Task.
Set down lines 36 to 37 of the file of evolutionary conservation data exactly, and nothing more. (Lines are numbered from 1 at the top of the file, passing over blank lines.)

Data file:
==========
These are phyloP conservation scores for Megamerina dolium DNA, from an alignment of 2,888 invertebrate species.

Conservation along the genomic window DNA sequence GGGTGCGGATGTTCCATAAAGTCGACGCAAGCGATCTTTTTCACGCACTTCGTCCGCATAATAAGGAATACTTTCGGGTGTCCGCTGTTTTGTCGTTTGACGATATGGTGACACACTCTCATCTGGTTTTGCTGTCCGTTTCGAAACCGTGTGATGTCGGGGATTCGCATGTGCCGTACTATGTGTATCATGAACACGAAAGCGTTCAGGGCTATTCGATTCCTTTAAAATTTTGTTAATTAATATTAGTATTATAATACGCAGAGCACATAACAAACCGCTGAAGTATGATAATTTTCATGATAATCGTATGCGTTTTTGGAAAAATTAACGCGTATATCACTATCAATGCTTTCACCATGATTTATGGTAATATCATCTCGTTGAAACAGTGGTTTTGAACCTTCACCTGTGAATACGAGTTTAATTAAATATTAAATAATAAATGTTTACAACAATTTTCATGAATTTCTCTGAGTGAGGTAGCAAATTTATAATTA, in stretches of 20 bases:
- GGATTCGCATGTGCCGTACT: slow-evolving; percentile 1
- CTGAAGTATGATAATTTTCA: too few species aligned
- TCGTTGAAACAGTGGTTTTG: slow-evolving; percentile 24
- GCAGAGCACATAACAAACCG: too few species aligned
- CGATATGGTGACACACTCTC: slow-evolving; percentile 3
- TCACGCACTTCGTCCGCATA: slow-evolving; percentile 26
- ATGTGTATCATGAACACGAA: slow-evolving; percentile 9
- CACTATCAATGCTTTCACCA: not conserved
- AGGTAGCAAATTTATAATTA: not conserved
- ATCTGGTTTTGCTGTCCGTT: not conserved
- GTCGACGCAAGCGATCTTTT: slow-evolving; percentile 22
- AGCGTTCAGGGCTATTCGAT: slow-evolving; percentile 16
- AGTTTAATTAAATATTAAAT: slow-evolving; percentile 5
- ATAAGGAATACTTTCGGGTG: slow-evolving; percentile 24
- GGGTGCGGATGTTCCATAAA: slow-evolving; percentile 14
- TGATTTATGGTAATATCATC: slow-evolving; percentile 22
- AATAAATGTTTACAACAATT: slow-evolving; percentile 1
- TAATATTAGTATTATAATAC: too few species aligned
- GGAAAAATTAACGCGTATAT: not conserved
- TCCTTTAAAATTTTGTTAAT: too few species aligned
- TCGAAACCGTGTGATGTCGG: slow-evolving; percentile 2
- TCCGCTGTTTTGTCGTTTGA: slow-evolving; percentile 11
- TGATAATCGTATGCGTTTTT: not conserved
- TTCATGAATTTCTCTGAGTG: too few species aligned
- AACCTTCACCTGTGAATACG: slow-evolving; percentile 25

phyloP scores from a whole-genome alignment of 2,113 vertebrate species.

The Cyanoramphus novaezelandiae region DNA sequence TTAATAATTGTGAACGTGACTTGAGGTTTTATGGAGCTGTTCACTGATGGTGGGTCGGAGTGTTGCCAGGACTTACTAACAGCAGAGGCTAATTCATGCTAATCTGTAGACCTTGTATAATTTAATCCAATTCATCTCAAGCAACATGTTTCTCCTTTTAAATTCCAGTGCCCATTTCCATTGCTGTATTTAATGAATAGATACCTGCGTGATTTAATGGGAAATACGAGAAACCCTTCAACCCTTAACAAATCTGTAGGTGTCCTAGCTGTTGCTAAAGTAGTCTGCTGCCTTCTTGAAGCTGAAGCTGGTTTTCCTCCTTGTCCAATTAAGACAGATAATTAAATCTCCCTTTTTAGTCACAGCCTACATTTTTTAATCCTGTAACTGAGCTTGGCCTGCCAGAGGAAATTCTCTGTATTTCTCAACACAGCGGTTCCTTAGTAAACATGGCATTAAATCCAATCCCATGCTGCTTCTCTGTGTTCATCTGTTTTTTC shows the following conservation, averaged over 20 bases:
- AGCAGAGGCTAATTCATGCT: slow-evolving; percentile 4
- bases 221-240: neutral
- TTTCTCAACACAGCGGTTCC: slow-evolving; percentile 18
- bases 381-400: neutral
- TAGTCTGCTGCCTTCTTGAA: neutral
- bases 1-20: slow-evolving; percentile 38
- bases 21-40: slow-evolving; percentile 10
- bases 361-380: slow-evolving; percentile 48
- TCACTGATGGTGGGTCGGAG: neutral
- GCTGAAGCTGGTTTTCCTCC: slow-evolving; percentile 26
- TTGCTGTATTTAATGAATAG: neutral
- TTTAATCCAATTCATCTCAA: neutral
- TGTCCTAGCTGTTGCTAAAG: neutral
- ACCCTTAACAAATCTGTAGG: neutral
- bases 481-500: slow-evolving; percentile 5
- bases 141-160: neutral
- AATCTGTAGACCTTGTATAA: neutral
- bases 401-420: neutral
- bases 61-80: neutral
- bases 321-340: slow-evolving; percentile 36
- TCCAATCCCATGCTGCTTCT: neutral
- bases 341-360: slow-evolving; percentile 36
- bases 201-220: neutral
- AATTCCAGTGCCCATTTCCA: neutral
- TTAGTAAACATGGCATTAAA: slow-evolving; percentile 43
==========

- bases 21-40: slow-evolving; percentile 10
- bases 361-380: slow-evolving; percentile 48